Sub-250nm room temperature optical gain from AlGaN materials with strong compositional fluctuations E. F. Pecora, W. Zhang, H. Sun, A. Yu. Nikiforov, J. Yin, R. Paiella, T. D. Moustakas, L. Dal Negro Bulletin of the American Physical Society, vol. 58, V1.00111
Sub-250nm room temperature optical gain from AlGaN/AlN multiple quantum wells structures E. F. Pecora, W. Zhang, L. Zhou, D. J. Smith, J. Yin, R. Paiella, L. Dal Negro, T. D. Moustakas CLEO: Science and Innovations, CTh3D, CTh3D.5
Sub-250nm room-temperature optical gain from AlGaN/AlN multiple quantum dot structures E. F. Pecora, W. Zhang, L. Zhou, D. J. Smith, J. Yin, R. Paiella, L. Dal Negro, T. D. Moustakas Bulletin of the American Physical Society, vol. 57
Room temperature low threshold stimulated emission of electron beam-pumped AlGaN-based deep UV laser structures emitting below 250 nm A. Nikiforov, W. Zhang, J. Woodward, J. Yin, E. Pecora, L. Zhou, L. Dal Negro, R. Paiella, D. Smith, T. Moustakas, A. Moldawer Bulletin of the American Physical Society, vol. 57
APS March Meeting 2013 – Baltimore, MD (USA) March 18 – 22, 2013 Poster presentation, Session V1
CLEO Conference 2012 – San Jose, CA (USA) May 6 – 11, 2012 Oral presentation, Session “Low-dimensional Photonic Structures”
APS March Meeting 2012 – Boston, MA (USA) February 27 – March 2, 2012 Oral presentation, Session L28
Stanford Leaders in Communication helps learning techniques to show the real value of research findings and recruit others to your cause. In addition to becoming experts in various fields, leaders need to promote their work and influence others. Through practice at weekly meetings, we quickly learn to apply these techniques automatically even in high stakes situations. We also have the opportunity to role-play real scenarios to improve your negotiation and Q&A skills. The goal is to give club members the ability to promote research results in a meaningful and persuasive way so other scientists recognize the value of your research rather than overlook your work. Our motto is: Leadership is the art of getting someone else to do something you want done, because he wants to do it (D. Eisenhower).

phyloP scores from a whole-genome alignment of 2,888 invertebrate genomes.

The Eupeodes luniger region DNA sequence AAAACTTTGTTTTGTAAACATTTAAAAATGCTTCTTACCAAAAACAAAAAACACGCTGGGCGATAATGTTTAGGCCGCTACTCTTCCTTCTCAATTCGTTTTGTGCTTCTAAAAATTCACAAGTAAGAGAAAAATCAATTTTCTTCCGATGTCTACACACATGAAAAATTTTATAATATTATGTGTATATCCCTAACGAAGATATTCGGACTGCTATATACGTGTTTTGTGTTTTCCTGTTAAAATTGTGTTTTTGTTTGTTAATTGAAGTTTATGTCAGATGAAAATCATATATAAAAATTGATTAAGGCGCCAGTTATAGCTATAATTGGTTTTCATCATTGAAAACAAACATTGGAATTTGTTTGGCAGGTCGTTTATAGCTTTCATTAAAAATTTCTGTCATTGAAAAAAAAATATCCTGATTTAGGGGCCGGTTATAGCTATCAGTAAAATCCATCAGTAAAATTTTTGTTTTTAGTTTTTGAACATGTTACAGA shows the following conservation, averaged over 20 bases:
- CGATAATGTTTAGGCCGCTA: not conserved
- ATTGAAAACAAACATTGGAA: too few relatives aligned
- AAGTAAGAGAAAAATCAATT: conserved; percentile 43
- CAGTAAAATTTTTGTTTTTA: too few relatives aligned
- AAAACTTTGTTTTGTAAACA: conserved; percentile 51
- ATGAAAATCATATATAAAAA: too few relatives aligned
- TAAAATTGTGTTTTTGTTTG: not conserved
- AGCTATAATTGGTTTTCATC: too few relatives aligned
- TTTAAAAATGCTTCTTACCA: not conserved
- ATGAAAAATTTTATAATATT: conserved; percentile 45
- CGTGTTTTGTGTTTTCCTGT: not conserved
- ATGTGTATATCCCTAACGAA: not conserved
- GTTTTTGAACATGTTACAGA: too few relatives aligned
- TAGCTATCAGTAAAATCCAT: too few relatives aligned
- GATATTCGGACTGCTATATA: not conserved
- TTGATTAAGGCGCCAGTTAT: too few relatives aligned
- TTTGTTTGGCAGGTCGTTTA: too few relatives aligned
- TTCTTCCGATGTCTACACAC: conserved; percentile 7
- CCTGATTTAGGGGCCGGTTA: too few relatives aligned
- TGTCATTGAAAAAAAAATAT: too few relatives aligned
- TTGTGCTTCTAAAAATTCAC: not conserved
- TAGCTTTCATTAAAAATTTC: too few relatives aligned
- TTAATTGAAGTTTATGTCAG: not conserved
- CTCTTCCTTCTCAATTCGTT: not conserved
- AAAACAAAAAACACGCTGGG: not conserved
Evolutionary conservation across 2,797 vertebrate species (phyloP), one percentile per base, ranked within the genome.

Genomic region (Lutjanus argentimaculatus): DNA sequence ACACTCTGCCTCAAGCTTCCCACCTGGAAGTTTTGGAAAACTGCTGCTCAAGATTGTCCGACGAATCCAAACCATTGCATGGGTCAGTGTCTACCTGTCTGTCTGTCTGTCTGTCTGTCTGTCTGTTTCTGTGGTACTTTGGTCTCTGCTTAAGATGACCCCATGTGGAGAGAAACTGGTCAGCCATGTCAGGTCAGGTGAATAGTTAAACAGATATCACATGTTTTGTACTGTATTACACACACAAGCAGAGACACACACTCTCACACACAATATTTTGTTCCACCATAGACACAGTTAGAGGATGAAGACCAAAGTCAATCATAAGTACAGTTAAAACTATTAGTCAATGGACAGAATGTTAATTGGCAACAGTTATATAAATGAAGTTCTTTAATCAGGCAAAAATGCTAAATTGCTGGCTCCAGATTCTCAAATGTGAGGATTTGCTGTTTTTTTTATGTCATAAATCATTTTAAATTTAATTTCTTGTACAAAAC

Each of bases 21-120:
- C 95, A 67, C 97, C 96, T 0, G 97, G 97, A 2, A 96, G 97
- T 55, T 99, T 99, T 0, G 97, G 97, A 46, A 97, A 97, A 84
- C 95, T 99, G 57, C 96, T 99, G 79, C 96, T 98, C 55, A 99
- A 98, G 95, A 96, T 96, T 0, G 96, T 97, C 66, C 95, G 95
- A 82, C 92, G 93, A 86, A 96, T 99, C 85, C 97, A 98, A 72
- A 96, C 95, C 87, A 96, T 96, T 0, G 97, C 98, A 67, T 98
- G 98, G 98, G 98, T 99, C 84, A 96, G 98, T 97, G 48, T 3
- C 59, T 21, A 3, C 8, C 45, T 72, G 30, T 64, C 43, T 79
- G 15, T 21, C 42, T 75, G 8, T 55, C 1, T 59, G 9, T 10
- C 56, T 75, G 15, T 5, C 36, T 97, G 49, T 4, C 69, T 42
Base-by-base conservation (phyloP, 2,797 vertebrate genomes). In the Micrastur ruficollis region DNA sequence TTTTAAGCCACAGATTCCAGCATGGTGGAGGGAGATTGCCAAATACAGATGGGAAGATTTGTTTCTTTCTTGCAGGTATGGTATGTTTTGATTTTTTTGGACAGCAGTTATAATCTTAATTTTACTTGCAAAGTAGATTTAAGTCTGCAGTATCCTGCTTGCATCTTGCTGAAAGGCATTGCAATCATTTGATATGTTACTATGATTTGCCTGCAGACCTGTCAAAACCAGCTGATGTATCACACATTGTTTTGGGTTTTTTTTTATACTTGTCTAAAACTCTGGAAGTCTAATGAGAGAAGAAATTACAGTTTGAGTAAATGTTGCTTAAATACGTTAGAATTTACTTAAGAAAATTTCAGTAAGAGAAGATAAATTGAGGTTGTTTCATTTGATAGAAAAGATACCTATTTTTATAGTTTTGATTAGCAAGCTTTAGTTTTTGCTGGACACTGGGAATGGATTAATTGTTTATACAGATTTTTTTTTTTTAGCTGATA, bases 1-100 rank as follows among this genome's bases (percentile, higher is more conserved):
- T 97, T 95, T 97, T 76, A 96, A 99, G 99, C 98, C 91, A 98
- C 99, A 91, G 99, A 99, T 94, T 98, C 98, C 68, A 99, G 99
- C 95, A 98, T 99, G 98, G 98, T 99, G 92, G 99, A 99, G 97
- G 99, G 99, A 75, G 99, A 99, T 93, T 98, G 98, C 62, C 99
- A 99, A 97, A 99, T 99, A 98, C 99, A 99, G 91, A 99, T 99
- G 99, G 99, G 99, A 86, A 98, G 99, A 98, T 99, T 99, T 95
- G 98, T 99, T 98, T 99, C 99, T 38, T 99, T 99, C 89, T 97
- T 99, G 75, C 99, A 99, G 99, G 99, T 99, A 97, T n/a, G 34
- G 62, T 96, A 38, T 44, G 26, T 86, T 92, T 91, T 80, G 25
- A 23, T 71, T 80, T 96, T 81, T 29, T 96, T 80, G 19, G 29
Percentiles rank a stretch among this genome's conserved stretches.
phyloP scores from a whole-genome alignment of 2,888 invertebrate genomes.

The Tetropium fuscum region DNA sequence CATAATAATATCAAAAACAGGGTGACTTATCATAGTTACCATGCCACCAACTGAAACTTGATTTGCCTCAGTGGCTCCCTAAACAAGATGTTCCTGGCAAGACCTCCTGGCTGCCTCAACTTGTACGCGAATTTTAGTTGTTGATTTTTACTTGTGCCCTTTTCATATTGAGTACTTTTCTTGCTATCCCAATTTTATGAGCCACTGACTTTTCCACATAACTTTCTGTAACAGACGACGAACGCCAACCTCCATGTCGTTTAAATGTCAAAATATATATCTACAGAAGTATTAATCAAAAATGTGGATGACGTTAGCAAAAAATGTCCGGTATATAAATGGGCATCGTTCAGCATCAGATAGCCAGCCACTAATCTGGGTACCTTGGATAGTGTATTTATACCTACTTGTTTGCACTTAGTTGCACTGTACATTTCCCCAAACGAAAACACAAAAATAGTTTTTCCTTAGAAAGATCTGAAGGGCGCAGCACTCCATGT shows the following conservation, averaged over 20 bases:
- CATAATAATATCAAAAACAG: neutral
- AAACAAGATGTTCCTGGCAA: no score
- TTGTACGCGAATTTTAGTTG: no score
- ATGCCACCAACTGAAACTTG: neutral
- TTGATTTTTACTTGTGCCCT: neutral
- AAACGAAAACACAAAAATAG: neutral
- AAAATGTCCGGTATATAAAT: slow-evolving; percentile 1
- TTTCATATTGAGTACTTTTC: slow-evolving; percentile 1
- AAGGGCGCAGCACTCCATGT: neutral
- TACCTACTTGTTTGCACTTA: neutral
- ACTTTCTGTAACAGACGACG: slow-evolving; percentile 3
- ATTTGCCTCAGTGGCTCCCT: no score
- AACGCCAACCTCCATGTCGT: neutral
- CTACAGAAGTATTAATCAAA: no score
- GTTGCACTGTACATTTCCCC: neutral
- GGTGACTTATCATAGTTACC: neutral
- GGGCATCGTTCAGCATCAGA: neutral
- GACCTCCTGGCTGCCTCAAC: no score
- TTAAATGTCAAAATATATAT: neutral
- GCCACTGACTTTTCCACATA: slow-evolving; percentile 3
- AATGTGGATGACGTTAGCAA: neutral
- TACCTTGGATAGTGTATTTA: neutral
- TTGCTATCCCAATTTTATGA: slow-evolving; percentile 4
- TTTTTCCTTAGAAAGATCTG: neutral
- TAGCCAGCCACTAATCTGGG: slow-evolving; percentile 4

Group facilitator for a workshop on job interviewing communication skills at AWIS (Fall 2014)
Group facilitator for a communication and persuasion workshop at StartX (Fall 2014)
Selected by the Associate Director of Curriculum Development of the Stanford School of Medicine Career Center as a group facilitator for the class INDE231A – Academic Interviews: Workshop and Clinic (Fall 2014)
Selected by the Director of the Stanford Interdisciplinary Life Science Communications as a group facilitator for a scientific pitch training workshop for 3rd year Stanford grad students (Spring 2014)
Admitted to participate to the workshop: How to Create a Compelling LinkedIn Profile
Admitted to participate to the workshop: Persuasive Email Writing
Group facilitator for the workshop: How to Craft a Compelling Research Statement Workshop
Admitted to participate to the workshop: Personal branding